Global X Launches Low-Cost MLP ETF

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The Global X MLP ETF (NYSEArca:MLPA) went live today, going head-on against the ALPS Alerian MLP ETF (NYSEArca:AMLP) with a similar portfolio that boasts the lowest price tag in the segment.

MLPA, which will track a Solactive Index and comprise some 30 MLPs involved in everything from transportation to storage to processing, refining, marketing, and mining of natural resources, costs only 0.45 percent. That compares to 0.85 percent expense ratio for both AMLP, and the segment's largest ETN, the $4 billion JP Morgan Alerian MLP ETN (NYSEArca:AMJ).

Indeed, MLPA's portfolio is in a way a me-too fund offering exposure to the MLP market that's nearly identical to AMLP's, aside from the fund's slightly broader diversification in holdings thanks to its inclusion of more production and exploration partnerships than AMLP has. As such, their performance should also be similar.

What investors will get with MLPA that they didn't before is an "enhancement" of income over AMLP as they get an extra 0.40 percent added to the fund's returns, Bruno del Ama, chief executive officer at New York-based Global X Funds, the company launching the ETF, said in a telephone interview.

"We are not in the business of just adding another ETF to the market and adding complexity to investors," del Ama said. "We only bring value-added funds. In this case, the value-add is a low-cost structure."

MLPs are partnerships that generate most of their income from the natural resources sector, but they make money from fees rather than from the underlying commodities themselves, which protects them from volatility spikes in commodities prices.

That structure also means MLPs are not taxed as corporations, a difference that means they tend to pay hefty dividends, an attractive feature in times of ultra-low interest rates. Indeed, MLPs have recently been paying higher yields than some other income asset classes such as REITs and utilities, and they have outpaced many equities-focused portfolios.

The pipeline-type business model is a source of steady income that adds stability to a portfolio, especially as it shows very low correlation to the broader equities market and the economy in general, said del Ama.

"The exploration and production of energy is a big area of growth in the U.S.," he said, adding that the prospectiveness of the segment is also tied to the changing landscape on the transportation of that energy, thanks to government focus on U.S. energy independence.

Tracking Error An Issue

But the attractions aren't without pitfalls. MLP-based ETFs can be a tax headache to investors. Unlike most other ETFs, MLP-based ETFs such as MLPA and AMLP are, in fact, taxed as corporations, which puts them at risk for double taxation.

Even as distributions to investors in many cases are deemed nontaxable return of capital, the complex tax structure could affect overall returns and cause the fund's performance to diverge from its index.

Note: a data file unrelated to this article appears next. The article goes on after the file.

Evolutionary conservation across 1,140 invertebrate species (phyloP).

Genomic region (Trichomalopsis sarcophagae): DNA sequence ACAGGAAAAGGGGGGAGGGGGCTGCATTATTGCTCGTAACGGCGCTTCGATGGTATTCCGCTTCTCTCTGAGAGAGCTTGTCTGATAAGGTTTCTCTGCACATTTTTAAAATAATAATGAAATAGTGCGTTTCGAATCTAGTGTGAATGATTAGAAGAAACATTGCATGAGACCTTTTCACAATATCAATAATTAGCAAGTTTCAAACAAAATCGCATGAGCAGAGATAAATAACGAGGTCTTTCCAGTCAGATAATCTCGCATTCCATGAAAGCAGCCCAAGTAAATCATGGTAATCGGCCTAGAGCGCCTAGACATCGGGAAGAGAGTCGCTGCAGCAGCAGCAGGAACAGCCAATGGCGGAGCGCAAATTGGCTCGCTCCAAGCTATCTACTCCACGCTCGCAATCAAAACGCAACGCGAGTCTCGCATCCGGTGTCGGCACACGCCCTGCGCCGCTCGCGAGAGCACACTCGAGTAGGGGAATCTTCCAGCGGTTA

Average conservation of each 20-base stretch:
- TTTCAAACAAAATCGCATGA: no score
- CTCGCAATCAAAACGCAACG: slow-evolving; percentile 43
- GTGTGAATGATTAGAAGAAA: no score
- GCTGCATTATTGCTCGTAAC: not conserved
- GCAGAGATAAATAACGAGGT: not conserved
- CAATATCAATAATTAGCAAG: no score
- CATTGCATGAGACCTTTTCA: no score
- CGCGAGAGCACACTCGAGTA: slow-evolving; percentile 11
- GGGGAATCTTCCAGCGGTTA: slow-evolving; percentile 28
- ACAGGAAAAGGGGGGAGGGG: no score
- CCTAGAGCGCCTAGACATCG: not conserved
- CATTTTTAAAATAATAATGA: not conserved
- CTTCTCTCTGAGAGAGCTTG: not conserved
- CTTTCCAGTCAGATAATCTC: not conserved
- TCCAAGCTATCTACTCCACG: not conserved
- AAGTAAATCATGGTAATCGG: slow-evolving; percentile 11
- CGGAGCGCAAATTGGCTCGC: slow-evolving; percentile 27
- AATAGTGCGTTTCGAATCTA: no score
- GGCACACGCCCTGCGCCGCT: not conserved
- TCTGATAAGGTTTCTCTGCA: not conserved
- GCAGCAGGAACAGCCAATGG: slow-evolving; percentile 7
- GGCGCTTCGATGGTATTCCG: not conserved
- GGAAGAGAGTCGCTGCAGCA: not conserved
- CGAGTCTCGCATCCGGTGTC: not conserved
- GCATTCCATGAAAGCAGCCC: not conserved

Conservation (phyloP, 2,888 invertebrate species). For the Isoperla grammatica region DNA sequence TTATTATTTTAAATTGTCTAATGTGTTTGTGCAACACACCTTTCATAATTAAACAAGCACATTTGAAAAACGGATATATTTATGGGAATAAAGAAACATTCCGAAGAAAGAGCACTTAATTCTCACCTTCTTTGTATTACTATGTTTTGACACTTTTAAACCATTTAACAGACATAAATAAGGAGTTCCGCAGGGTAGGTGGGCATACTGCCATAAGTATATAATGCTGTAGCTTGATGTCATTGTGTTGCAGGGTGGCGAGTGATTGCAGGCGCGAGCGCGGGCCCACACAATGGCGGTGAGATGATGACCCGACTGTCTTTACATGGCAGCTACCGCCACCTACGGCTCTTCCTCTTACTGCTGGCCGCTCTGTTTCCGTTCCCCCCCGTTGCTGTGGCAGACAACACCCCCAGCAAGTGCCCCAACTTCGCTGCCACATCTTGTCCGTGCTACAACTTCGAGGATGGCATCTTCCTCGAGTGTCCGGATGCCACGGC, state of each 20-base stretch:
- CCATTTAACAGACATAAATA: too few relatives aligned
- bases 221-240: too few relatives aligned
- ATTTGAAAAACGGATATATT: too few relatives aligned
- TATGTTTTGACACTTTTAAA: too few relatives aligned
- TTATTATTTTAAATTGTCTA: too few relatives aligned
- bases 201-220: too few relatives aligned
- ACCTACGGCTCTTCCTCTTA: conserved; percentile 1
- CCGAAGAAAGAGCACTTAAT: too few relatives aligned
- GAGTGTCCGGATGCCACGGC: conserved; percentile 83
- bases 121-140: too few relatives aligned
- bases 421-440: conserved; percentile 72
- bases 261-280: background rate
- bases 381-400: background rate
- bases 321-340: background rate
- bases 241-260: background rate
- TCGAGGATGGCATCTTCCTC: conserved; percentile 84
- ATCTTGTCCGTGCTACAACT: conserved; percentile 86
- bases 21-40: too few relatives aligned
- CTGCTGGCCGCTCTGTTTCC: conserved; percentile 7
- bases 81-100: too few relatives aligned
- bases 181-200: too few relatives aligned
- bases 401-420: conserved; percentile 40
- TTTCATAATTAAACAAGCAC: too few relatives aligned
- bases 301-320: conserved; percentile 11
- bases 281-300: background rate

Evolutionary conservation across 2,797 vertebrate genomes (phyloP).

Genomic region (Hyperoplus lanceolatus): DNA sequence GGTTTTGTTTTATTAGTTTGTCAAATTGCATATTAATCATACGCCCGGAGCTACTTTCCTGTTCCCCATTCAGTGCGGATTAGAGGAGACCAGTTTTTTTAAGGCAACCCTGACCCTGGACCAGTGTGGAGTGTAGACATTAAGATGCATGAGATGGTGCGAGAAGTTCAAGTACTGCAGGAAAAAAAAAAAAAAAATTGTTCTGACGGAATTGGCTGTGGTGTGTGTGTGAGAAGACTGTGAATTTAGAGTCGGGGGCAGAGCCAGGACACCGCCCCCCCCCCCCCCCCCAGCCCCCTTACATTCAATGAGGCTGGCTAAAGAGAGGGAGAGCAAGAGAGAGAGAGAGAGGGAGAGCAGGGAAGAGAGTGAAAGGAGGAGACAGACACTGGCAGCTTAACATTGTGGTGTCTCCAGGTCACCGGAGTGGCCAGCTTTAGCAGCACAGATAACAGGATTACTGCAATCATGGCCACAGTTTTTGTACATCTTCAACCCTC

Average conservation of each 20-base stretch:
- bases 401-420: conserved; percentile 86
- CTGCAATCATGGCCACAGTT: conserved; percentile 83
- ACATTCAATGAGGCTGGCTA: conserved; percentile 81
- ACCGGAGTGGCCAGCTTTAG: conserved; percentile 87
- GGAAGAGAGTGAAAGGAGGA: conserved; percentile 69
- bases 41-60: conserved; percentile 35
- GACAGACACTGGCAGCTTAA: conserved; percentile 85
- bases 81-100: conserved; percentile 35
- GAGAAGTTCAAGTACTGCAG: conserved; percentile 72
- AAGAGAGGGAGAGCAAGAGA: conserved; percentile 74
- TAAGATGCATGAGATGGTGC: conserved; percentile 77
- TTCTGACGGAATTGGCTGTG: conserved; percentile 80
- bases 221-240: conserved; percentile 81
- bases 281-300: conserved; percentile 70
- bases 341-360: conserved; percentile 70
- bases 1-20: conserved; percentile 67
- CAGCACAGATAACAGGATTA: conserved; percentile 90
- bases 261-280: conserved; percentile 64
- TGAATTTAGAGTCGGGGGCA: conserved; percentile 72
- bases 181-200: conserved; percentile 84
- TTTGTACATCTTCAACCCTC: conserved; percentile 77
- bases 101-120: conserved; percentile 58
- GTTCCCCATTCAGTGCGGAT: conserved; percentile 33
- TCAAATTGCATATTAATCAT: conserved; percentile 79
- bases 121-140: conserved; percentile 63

AMLP's performance in 2011 exemplified this issue. The fund ended the year with a tracking error that neared 7 percent, the highest in a pool of more than 700 ETFs surveyed by Morgan Stanley.

"There will be a significant additional tracking error in these types of funds," del Ama conceded, saying that there's no way of avoiding the tax hurdle because ETFs have to fit in the rules set by the Investment Act of 1940, which makes these types of funds corporations.

"But the dividends paid out by an ETF are still more tax efficient than they are through ETNs,' he added.

Crowding Space

MLPA's launch will come only a month after New York-based asset manager Yorkville rolled out the Yorkville High Income MLP ETF (NYSEArca:YMLP), which costs 0.82 percent.

YMLP, however, serves up a commodities-based MLP portfolio that offers little, if any, overlap to broader infrastructure-focused exposure such as AMLP's.

Other strategies in the space include a group of ETNs such as the Morgan Stanley Cushing MLP High Income Index ETN (NYSEArca:MLPY), which focuses on energy transportation MLPs, as well as the Credit Suisse Cushing 30 MLP ETN (NYSEArca:MLPN).

UBS also sponsors a roster of E-Tracs MLP ETNs that serve up narrowly focused portfolios as well as leveraged and inverse plays.

Global X also has another MLP-focused ETF currently sitting in the regulatory pipeline that would hone in on natural gas MLPs.

The Global X MLP Natural Gas ETF (NYSEArca:MLPZ) will be a sector MLP fund through a portfolio that is essentially a subset of MLPA. MLPZ will cost 0.58 percent, the company said in the same filing detailing MLPA. The fund will also track a Solactive Index, but consist of some 20 MLPs involved with the exploration, production and marketing of natural gas.

It's not clear when MLPZ will come to market, but recent regulatory paperwork filed by Global X suggests a launch could be imminent.

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The views and opinions expressed herein are the views and opinions of the author and do not necessarily reflect those of The NASDAQ OMX Group, Inc.



This article appears in: Investing , ETFs

Referenced Stocks: AMJ , AMLP , MLPN , MLPY

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